Glitch Is The Terrifying Aussie Genre Hit You’ve Been Waiting For
We're ready for some answers.
At the conclusion of Glitch’s first season, which I binge-watched over a weekend, I turned to my friend and said: “What. The. Fuck.”
Glitch, the ABC’s sci-fi/horror series set in country Victoria, is a show that relies on mystery and surprise, in the vein of other genre series like Lost and Twin Peaks. It’s dark and packed with mysteries, very few of which are resolved at the end of the first season.
In Glitch, a group of dead residents from Yoorana, an old gold-mining town full of secrets, rise from their graves and come back to life — not as zombies, but as real people who are struggling to remember who they were and how they died. They return to the fictional Yoorana and slowly recover their memories while trying to unravel the mystery of why and how they’re back, and how to be alive again. The ‘people returning from the dead’ concept isn’t particularly novel, but Glitch is uniquely, intriguingly different.
In the first season, creators Tony Ayres and Louise Fox spun an intricate web of captivating storylines, characters and relationships, all taking place in the languid, evocative Australian landscape. The first season was a very slow burn, ending with very little resolution. With a two-year wait between seasons, I was expecting some answers.
Glitch’s Creepy, Gothic First Season
Much of Glitch’s atmospheric appeal is down to where it’s set. Yoorana is fictional, but it’s also deeply familiar to any Australian, whether you’ve lived there or just passed through on a family road-trip or school excursion. It’s the country town that has an excellent bakery, an old pub and an assortment of semi-historical landmarks. Glitch takes the familiar and infuses it with the strange. You may have watched a dozen European and American shows about the undead, but nothing quite like this.
The regional setting (exteriors were filmed in Castlemaine) gives the show a tangible sense of place; the sound of bird calls and rustling dry grass, the possum in the rafters, the dust that the car kicks up—all little details that make the series feel more real and closer to home than any other show I’ve watched.
The heat of the landscape is oppressive and palpable—the setting is not just backdrop, but essential to the show’s Australian Gothic feel. Just as Southern Gothic uses fantastical or magical elements to address the myth of the idyllic antebellum South, Glitch uses resurrection to literally bring the past into the present to explore a range of societal, racial and cultural issues in Australia.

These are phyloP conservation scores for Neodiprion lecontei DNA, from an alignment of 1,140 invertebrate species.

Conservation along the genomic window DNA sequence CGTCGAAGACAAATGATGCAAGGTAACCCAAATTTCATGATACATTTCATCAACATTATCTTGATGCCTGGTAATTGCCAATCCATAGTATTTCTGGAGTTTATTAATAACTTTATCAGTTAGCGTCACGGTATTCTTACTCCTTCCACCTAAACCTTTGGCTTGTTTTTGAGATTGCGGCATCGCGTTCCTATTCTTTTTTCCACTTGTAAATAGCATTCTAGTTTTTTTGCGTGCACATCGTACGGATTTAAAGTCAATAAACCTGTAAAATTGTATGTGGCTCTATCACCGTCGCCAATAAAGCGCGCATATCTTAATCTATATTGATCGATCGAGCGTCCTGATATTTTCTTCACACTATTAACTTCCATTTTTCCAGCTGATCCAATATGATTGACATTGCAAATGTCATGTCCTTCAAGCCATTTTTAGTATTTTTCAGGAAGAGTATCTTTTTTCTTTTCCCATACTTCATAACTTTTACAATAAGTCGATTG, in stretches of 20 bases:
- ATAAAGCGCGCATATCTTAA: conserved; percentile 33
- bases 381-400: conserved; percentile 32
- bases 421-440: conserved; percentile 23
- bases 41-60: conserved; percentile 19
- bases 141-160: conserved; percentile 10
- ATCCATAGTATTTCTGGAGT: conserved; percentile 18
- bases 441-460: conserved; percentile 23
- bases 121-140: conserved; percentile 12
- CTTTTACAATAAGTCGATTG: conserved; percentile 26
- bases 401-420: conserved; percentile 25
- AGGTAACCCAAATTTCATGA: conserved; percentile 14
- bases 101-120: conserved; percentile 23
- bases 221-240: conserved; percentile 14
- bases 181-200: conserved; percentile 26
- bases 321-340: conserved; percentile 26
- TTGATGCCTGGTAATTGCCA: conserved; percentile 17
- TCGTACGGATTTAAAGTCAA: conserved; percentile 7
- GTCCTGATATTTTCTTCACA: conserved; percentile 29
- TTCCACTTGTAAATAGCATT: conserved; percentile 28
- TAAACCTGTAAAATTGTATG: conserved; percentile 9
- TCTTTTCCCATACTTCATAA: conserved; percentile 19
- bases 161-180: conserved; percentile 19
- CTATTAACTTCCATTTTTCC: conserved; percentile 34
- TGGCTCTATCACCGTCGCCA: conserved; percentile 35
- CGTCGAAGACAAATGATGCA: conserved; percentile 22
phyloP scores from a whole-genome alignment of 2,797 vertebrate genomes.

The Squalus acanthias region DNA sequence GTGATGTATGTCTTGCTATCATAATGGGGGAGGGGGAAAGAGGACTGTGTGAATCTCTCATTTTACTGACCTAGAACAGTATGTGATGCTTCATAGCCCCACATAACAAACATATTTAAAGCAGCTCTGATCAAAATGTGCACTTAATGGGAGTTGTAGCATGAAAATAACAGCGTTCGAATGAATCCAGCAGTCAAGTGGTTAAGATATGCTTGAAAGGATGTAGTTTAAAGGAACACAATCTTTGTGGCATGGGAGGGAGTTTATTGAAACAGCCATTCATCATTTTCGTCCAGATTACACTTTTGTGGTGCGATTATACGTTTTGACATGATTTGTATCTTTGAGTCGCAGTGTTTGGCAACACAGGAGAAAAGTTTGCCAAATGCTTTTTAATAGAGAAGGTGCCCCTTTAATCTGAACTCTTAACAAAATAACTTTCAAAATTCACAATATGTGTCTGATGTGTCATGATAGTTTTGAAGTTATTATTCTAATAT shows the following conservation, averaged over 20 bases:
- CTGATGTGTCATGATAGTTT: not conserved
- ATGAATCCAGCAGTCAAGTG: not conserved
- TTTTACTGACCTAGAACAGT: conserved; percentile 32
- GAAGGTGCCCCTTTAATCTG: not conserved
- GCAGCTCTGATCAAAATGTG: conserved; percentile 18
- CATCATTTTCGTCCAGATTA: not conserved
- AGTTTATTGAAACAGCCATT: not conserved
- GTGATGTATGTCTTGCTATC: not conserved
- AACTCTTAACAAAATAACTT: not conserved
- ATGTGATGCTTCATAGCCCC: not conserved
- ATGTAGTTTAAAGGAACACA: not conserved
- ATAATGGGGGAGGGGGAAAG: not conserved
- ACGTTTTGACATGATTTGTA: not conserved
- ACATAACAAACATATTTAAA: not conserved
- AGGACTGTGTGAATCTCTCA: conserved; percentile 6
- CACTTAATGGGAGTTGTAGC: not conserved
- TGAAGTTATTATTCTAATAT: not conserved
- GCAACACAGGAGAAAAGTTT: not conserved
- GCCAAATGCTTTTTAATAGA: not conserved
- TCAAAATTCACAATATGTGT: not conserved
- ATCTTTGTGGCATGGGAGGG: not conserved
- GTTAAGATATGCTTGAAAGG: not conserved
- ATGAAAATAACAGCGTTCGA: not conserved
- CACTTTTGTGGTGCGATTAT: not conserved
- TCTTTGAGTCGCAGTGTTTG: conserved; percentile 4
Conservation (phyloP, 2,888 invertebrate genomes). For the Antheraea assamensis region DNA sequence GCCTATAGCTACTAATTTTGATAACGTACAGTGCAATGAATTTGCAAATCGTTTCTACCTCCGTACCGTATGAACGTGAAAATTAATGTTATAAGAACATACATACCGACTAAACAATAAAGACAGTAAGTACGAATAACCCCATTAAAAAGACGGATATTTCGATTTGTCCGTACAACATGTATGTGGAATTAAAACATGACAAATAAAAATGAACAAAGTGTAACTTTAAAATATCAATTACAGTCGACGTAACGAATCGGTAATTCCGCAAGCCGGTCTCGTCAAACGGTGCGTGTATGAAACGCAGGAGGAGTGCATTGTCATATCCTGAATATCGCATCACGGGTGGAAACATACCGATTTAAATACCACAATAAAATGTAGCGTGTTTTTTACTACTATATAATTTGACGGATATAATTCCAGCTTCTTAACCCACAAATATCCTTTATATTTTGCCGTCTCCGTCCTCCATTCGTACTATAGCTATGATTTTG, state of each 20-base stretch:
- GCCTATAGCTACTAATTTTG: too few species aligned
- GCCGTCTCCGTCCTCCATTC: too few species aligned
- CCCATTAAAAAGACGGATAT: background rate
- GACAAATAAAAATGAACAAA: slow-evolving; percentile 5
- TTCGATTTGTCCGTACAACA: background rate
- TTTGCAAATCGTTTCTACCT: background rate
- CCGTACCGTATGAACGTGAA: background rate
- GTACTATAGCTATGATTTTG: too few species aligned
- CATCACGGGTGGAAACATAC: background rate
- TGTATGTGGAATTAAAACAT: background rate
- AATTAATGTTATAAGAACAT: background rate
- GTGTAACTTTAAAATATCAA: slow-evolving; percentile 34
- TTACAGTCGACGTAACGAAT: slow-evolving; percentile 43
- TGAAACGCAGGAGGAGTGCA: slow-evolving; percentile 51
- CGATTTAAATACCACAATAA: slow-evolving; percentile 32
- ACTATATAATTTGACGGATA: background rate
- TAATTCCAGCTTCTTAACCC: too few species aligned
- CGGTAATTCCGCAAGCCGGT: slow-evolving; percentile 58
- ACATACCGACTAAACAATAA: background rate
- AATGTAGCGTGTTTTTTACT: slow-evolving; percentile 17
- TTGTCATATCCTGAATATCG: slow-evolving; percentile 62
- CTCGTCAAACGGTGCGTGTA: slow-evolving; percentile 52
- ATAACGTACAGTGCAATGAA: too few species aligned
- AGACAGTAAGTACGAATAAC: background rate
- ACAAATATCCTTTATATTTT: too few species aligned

Glitch combines this strong sense of place with its carefully drawn characters. Among others, there’s Paddy, the first mayor of Yoorana, who fell in love with his Aboriginal servant Kalinda; Charlie, the quintessential Australian war hero who saw his love killed on the battlefield; and Kate, who recently died of breast cancer. Each of them has a backstory that slowly, tantalisingly unfurls, compounding mysteries that go (sometimes infuriatingly) unsolved.
A More Grounded Second Run
Now, with characters established and the essential mythology built, the second season feels markedly different. Unlike the first season, which possesses a melancholic, almost dreamlike quality, this season is more solid, doubling down on the Noregard conspiracy at the centre of the Risen residents’ plight and ramping up the stakes.
Now the focus is less on the past and more on the present. We still revisit the Risen’s histories through flashbacks, but they’re less about character discovery and more about driving the plot forward. And the show adds to its stellar lineup with three new mysterious, potentially villanous characters, all with more secrets to share.